Our finding of relatively high satisfaction levels is consistent with several national surveys among those with chronic pain. In a 2003 random-digit-dial survey among 1,004 adults with chronic pain, 58% stated that they were “somewhat satisfied” or “very satisfied” with their pain treatment.10 In a 2004 national telephone survey conducted by Roper Public Affairs and Media on behalf of the ACPA, 70% of adults experiencing chronic pain indicated that they were “satisfied” (43%) or “very satisfied” with their pain management.11 Finally, in the 2005 ABC News/USA Today survey among 1,204 adults with chronic or recurrent pain, 59% indicated they received a “great deal” or “good amount” of pain relief as a result of seeing a physician.9 It is difficult to make direct comparisons between the surveys cited above and our survey as they use different populations and samples; however, respondents tended to report relatively high levels of satisfaction with pain treatment.
The receipt of imaging studies was an independent predictor of satisfaction, although the contribution of such studies to patient well-being is likely to be small, particularly given the frequency of ED visits and the long duration of our respondents’ pain syndromes. This suggests that both the ED staff and those with chronic pain may benefit from additional education efforts regarding the appropriate indications for imaging studies in the ED setting.
Although unrelated to satisfaction, over three-fourths of our respondents felt they needed additional information about their pain condition and considered referral to specialty-level pain care very important. Unfortunately, only one-half perceived that they had received sufficient information or referral, and this finding supports the need for increased education among ED staff and those with chronic pain, as well as improvements in access to pain medicine expertise.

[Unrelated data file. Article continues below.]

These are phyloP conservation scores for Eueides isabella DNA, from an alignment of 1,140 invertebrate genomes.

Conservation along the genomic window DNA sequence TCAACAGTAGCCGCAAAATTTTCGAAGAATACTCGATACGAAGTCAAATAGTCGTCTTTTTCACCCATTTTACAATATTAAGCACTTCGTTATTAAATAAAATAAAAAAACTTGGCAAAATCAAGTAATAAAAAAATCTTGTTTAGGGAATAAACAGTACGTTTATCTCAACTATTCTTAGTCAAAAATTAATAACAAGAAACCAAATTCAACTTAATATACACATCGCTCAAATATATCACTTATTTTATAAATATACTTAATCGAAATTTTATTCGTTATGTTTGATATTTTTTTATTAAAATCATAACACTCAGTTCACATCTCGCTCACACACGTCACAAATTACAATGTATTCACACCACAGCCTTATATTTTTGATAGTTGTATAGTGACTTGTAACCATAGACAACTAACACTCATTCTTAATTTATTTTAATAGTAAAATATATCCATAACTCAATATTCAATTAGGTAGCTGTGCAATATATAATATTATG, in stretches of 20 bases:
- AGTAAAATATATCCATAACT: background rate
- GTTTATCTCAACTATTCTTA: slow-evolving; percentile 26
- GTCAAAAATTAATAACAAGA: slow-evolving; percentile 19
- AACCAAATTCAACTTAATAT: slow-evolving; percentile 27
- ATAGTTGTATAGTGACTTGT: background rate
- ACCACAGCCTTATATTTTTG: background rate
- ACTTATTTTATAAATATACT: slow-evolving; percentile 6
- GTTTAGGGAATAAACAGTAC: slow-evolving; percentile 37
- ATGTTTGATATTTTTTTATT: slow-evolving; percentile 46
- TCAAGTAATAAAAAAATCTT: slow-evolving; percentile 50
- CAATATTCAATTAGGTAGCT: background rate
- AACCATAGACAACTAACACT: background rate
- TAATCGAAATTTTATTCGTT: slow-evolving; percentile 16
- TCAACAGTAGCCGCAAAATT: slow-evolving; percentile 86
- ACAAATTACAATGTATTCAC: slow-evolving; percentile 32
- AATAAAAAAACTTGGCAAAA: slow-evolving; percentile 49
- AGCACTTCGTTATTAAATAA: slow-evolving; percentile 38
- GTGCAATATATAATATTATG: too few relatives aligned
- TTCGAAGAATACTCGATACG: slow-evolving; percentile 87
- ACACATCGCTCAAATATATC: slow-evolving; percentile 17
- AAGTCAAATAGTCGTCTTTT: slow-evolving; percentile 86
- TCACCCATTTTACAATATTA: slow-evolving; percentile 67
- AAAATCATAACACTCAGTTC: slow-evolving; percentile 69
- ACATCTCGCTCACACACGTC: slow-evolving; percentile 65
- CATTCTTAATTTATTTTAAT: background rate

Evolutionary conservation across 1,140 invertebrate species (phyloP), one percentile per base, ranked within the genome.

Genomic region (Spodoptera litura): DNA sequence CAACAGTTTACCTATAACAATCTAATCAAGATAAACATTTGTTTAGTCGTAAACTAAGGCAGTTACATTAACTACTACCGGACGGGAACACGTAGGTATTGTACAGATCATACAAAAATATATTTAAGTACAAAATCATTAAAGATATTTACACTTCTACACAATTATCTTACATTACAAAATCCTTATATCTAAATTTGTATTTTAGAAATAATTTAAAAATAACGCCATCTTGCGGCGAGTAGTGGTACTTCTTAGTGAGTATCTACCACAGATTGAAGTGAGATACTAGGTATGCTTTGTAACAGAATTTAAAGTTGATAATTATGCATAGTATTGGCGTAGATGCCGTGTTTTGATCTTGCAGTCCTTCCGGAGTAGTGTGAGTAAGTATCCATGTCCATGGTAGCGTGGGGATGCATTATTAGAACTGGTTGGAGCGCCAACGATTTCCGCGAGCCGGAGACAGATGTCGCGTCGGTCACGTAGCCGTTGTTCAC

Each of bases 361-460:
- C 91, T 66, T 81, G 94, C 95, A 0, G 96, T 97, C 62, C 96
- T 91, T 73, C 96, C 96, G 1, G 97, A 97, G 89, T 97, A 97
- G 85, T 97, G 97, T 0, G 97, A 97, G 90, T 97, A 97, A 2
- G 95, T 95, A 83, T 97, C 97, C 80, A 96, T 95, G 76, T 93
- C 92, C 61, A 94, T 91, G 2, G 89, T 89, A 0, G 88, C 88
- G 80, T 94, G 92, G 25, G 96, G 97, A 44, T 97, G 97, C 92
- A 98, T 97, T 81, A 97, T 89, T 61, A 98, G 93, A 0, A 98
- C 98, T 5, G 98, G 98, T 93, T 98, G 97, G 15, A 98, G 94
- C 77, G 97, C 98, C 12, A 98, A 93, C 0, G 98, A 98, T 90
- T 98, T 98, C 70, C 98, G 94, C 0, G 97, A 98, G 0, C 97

Limitations to our study should be mentioned. Retrospective judgments of pain intensity and waiting times are always difficult and our respondents’ perceptions may be influenced by a number of factors, including overall satisfaction with care. Also, our survey shares the weaknesses of other telephone surveys, including an increasing level of difficulty in reaching potential respondents, in part due to the rise in use of answering machines and caller-identification information. These challenges are balanced by the cost-effectiveness and efficiencies of telephone surveys methods. In addition, our survey instrument, although modeled on prior surveys tools, has not been formally validated. It was developed by a panel of experts in pain medicine and emergency medicine, as well as representatives from chronic pain consumer groups, thus should have face validity. We have provided the survey questions themselves to allow others to judge their appropriateness.
The most positive news from this survey is that people with chronic pain who come to the ED seeking relief from severe pain generally receive rapid and effective care. The more negative findings indicate these patients appear to be frustrated by a lack of information about managing their pain, as well as a lack of access to specialty-level care. Although ED staffs are perceived to provide compassionate care to this rather large population, managing chronic or recurrent pain over a long period requires much more than an ED can offer. In the current healthcare environment EDs are under tremendous pressure to treat growing numbers of patients with fewer and fewer resources. Although the ED is to be commended for efforts to treat those in the midst of a pain crisis, persons with chronic pain need support beyond the hospital’s walls.
This project was supported by the American Chronic Pain Association through an unrestricted grant from Cephalon, Inc.
Supervising Section Editor: Jeffrey Druck, MD
Submission history: Submitted October 28, 2009; Revision Received January 19, 2010; Accepted February 10, 2010
Full text available through open access at http://escholarship.org/uc/uciem_westjem
Address for Correspondence: Knox H. Todd, MD, MPH, Director, Pain and Emergency Medicine Institute, Beth Israel Medical Center, First Avenue at 16th Street, New York, NY 10003
Conflicts of Interest: By the WestJEM article submission agreement, all authors are required to disclose all affiliations, funding sources, and financial or management relationships that could be perceived as potential sources of bias. The authors disclosed none.